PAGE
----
Press Release

Texas Spaceports, Mars Colonies on Drawing Board at UH

By SpaceRef Editor
October 7, 2002
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UH Space Architecture Program Provides Blueprints for Exploration

HOUSTON, Oct. 7, 2002 – Construction of commercial spaceports
in Texas and plans for the first human settlement on Mars have University
of Houston architecture faculty and students focused on the future
of the nation’s space program.

The critical first step for the successful commercial development
of space is to lower the cost of access to space, says Larry Bell,
director of the Sasakawa International Center for Space Architecture,
or SICSA, a research and education center in the University of Houston
Gerald D. Hines College of Architecture. Since the center’s
establishment in 1987 with a $3 million gift provided by the Japan
Shipbuilding Industry Foundation, SICSA faculty and students have
been developing comprehensive plans for transporting and maintaining
humans in space.

Bell and his SICSA colleagues are key consultants to the Texas
Aerospace Commission as the state moves forward with plans for spaceports
in three areas of the state. Commercial spaceports would offer a
less expensive and less time-consuming alternative to satellite
developers and other potential users from industry who want options
for access to space other than launching from government-run facilities,
Bell says.

“There’s a large emerging market for smaller satellites,
and satellite developers, including the military, who want very
inexpensive launches,” Bell says. “They don’t
want to have to wait for a year or more to launch out of a large
government facility. There is some competition among several states
to create spaceports and attract launch providers.”

Bell has been working with a spaceport development corporation
in West Texas to plan the first demonstration launches from a site
in Pecos County, which took place Oct. 5. The site is currently
undeveloped. Balloon payloads carried small balls filled with experiments
by school children, and a sub-orbital rocket also was launched.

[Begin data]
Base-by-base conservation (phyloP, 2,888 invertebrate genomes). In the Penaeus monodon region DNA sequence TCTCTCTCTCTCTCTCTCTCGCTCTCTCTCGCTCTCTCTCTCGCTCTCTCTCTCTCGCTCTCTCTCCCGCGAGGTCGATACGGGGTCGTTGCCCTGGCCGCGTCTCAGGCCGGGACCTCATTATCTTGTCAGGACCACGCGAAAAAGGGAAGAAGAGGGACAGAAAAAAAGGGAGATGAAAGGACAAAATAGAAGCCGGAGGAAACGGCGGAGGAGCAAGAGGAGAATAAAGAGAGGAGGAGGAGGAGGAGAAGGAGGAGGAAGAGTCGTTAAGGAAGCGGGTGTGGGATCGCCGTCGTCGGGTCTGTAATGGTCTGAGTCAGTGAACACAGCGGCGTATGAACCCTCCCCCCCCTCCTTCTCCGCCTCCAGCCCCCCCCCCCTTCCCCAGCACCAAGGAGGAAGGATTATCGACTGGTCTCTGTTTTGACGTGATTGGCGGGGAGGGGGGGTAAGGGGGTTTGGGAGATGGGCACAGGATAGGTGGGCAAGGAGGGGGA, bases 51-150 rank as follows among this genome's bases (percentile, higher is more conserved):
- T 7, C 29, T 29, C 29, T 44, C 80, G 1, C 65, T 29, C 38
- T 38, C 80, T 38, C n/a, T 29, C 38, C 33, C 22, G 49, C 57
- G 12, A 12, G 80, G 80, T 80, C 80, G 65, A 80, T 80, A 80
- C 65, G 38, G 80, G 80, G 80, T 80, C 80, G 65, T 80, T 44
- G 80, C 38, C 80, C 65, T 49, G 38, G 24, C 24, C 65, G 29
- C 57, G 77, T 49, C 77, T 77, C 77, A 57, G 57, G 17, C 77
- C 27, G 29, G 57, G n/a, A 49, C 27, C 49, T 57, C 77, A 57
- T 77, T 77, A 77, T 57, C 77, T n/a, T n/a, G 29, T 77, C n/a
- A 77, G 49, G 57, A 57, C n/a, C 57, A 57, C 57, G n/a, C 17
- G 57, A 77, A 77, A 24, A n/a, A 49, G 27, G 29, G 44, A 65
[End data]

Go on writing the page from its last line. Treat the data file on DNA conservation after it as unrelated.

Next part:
The U.S. Air Force paid for the launches.

SICSA has a contract with the Pecos County/West Texas Spaceport
Development Corp. to aid in the development of the West Texas site.
SICSA’s role is to prepare plans for facility requirements,
including facilities for vehicle preparation and payload processing,
flight control and monitoring, emergency services and security.
In addition, SICSA is looking at future ancillary facilities such
as restaurants, hotels and other aspects that may attract businesses
to the future spaceport. Educational facilities for high-school
and college students that provide curriculum support and hands-on
experiences also are part of the plan.

In addition to his work on the spaceport in West Texas, Bell will
be discussing issues surrounding planetary exploration and settlement,
such as the first Mars outpost and the technologies needed to get
there, during the World Space Congress 2002 Oct. 10-19 in Houston.
More information about SICSA and Bell’s presentations are
on the Web at http://www.sicsa.uh.edu/.

Bell describes the role of a space architect as more than just
an interior designer for NASA.

“Architecture, whether applied on earth or to dynamic space
missions, must take into account all of the elements and consider
all the issues involved in a particular project,” Bell says.
“Just as designing a building must take into account the ventilation
systems, code requirements, materials and construction, financing,
and the interior layout, an extended mission in space has multiple
elements.”

While an engineer may address only certain aspects of a mission,
the space architect takes a very holistic view, planning for propulsion
systems, design of transport and habitat modules, risk assessment,
social aspects of long-duration flights and health concerns, among